Graded Exercise Therapy doesn’t restore the ability to work in ME/CFS. Rethinking of a Cochrane review, by Mark Vink, Friso Vink-Niese in Work vol. 66, no. 2, pp. 283-308, 20 July 2020 [doi:10.3233/WOR-203174]
Cochrane recently amended its exercise review for myalgic encephalomyelitis/ chronic fatigue syndrome (ME/CFS) in response to an official complaint.
To determine if the amended review has addressed the concerns raised about the previous review and if exercise is an effective treatment that restores the ability to work in ME/CFS.
The authors reviewed the amended Cochrane exercise review and the eight trials in it by paying particular interest to the objective outcomes. We also summarised the recently published review of work rehabilitation and medical retirement for ME/CFS.
The Cochrane review concluded that graded exercise therapy (GET) improves fatigue at the end of treatment compared to no-treatment. However, the review did not consider the unreliability of subjective outcomes in non-blinded trials, the objective outcomes which showed that GET is not effective, or the serious flaws of the studies included in the review. These flaws included badly matched control groups, relying on an unreliable fatigue instrument as primary outcome, outcome switching, p-hacking, ignoring evidence of harms, etc. The review did also not take into account that GET does not restore the ability to work.
GET not only fails to objectively improve function significantly or to restore the ability to work, but it’s also detrimental to the health of≥50% of patients, according to a multitude of patient surveys. Consequently, it should not be recommended.
Excerpts from paper:
The recently amended Cochrane exercise review for Myalgic Encephalomyelitis/Chronic Fatigue Syndrome (ME/CFS) concluded that graded exercise therapy (GET) improves fatigue at the end of treatment compared to no-treatment. Larun et al. also concluded that there is no evidence that GET is safe. However, the review continues to ignore the unreliability of subjective outcomes in non-blinded studies and fails to address other key flaws of the studies in the review. These flaws included:
1) using criteria that also select people who do not have the disease;
2) not excluding patients with a psychiatric or self-limiting illness;
3) badly matched control groups;
4) relying on an unreliable fatigue instrument as primary outcome;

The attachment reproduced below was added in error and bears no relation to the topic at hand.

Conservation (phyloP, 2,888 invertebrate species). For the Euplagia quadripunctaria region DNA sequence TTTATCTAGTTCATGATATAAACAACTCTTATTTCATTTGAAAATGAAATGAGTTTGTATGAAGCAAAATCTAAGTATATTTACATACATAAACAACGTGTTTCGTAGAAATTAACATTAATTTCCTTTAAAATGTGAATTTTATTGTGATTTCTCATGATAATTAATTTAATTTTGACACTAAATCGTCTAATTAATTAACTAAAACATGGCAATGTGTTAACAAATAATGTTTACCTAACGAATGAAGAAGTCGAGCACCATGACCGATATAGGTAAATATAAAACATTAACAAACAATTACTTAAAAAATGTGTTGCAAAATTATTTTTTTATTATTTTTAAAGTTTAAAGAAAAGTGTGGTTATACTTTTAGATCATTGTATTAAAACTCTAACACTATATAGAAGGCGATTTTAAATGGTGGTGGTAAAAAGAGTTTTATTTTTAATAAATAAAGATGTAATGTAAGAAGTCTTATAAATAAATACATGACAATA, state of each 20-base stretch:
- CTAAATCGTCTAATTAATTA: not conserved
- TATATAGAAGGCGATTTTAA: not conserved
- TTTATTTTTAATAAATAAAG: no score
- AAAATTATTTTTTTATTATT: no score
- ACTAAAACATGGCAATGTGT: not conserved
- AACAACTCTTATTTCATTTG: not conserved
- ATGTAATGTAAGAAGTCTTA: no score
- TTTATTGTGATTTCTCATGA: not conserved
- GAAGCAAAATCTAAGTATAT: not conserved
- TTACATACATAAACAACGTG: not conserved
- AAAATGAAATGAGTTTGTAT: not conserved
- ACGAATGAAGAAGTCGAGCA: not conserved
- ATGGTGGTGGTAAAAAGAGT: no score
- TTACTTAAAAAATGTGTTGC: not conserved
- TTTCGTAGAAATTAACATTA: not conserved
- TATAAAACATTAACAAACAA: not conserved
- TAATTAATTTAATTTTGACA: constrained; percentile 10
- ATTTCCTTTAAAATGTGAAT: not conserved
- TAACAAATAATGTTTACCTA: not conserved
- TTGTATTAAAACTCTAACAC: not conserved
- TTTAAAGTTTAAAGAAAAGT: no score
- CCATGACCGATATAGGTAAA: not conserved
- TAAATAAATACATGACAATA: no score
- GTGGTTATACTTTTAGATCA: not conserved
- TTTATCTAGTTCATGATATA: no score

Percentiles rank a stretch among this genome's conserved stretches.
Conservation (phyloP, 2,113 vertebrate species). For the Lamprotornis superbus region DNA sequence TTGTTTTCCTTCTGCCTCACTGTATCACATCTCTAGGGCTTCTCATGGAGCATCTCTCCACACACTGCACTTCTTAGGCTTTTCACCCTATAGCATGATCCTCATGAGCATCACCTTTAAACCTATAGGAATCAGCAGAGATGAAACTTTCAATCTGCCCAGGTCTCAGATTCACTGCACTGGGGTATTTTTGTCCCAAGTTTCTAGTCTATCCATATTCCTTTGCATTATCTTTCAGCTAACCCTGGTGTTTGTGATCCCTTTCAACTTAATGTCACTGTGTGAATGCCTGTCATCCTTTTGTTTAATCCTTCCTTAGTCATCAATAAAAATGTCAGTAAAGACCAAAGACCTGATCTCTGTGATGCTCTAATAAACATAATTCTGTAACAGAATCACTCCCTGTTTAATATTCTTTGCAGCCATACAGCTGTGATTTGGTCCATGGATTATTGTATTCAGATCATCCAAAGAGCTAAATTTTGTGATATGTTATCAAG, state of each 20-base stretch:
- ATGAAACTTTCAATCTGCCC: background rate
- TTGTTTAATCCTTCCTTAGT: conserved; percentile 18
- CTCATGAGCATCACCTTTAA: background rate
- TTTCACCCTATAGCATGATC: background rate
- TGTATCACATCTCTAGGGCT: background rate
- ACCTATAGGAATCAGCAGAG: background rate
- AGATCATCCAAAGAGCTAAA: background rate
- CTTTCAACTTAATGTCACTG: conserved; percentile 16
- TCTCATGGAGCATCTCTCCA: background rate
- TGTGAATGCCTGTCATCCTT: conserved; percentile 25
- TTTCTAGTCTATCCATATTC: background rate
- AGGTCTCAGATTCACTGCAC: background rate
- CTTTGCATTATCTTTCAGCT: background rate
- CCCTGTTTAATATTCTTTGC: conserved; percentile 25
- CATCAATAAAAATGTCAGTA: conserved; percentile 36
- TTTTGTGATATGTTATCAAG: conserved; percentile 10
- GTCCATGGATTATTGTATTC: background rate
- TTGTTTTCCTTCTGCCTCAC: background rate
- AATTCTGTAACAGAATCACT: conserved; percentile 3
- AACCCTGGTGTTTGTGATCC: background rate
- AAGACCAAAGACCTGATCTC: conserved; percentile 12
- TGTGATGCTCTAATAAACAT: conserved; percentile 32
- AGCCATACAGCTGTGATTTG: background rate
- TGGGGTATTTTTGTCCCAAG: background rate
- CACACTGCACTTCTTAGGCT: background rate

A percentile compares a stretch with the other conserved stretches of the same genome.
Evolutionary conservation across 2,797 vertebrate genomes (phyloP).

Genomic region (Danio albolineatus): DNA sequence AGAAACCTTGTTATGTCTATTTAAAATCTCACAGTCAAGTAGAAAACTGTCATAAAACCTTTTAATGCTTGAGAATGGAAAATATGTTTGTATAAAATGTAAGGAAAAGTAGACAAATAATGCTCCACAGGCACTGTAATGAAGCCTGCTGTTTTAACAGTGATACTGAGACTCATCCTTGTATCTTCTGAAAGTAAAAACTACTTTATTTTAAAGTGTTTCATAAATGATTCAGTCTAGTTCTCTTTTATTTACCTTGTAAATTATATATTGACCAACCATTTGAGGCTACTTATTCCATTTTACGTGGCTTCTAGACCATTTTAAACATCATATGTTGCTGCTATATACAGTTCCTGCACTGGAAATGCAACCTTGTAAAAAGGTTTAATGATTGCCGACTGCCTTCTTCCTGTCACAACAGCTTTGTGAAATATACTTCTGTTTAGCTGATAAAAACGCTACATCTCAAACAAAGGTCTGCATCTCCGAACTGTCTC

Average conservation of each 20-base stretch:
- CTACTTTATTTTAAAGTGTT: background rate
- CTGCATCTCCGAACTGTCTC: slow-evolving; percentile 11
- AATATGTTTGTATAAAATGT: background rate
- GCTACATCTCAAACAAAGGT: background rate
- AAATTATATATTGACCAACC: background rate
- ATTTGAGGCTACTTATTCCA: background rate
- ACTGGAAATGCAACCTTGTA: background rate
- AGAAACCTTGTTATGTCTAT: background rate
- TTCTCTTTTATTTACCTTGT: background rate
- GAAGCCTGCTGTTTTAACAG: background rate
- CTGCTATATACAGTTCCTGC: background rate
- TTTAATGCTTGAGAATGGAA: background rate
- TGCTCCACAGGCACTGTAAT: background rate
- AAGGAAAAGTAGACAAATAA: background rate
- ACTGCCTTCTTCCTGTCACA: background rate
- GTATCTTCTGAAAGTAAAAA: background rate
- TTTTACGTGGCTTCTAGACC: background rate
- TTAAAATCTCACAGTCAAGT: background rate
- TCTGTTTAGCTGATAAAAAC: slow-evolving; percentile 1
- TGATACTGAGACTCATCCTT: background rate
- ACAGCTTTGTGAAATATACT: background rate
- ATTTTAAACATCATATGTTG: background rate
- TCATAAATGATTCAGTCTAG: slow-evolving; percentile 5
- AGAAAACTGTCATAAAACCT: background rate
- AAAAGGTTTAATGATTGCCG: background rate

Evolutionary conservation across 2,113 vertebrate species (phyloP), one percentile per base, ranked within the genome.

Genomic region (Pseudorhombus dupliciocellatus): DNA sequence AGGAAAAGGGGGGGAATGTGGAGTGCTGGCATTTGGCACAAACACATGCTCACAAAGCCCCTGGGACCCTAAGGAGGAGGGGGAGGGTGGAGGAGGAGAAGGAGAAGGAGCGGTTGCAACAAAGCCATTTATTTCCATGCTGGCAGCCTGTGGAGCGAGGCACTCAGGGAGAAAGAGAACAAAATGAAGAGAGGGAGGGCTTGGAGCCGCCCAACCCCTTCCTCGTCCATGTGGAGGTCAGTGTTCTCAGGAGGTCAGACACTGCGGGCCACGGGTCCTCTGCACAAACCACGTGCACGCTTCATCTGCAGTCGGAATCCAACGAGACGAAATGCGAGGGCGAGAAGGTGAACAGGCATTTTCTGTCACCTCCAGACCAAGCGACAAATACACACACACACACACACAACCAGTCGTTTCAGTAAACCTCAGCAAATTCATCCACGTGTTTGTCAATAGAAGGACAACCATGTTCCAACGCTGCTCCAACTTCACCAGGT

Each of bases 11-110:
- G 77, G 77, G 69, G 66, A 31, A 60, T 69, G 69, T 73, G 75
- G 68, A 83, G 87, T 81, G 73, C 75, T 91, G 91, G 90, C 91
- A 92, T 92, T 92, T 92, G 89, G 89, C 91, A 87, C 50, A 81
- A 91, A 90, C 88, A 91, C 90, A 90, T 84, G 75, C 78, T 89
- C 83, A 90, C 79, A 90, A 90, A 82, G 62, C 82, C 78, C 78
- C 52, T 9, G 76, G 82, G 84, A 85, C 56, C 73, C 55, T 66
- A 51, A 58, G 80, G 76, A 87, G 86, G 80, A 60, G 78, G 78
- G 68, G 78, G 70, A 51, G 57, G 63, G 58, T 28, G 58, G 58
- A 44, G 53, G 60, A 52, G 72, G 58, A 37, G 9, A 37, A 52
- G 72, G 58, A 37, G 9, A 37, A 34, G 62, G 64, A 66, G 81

5) not using objective outcomes and/or ignoring them;
6) outcome switching;
8) ignoring evidence of multi-system biological pathologies that can not be explained by their psychological treatment rationale;
9) ignoring evidence of harms.
Analysis of the objective outcomes shows that GET does not lead to clinically significant objective improvement. It also does not lead to improvement of CFS symptoms count or quality of life measurements, which remains lower for those with ME/CFS, than in many other debilitating illnesses.
Only 5% of patients recover. Many patients are unable to work and those who can work, often need a reduction in hours and/or reduction of physical intensity. Unfortunately, GET doesn’t restore the ability to work. Instead, more patients are unable to work and more are reliant on illness benefits after being treated with GET than before treatment with it.
Finally, to use the words of three leading exercise physiologists in the field of ME/CFS, “graded exercise [therapy]…not only fails to improve function, but is detrimental to the health of [ME/CFS] patients and should not be recommended” 
3.6 Important factors enabling a return to work
According to a report by NIVEL, the Netherlands Institute for Health Services Research , there are a number of important things which enabled ME/CFS patients to (return to) work. For 92%, the most important thing was support in finding the right balance between work and spare time. The second most important thing (84%), was support and cooperation from the employer to enable patients to continue to work. Other important things were the following:
• supplying information about ME/CFS to colleagues and superiors (62%);
• changing tasks (61%);
• reducing the number of hours they had to work (61%);
• more rest periods during working times (60%);
• the availability of a special rest place at work (45%);
• working from home (52%);
• individual support and coaching in general (51%);
• and by an occupational health physician in particular (44%);
• adjustments to working conditions (furniture, physical aids) (38%);
• and a regulation or provision for commuting to work (36%).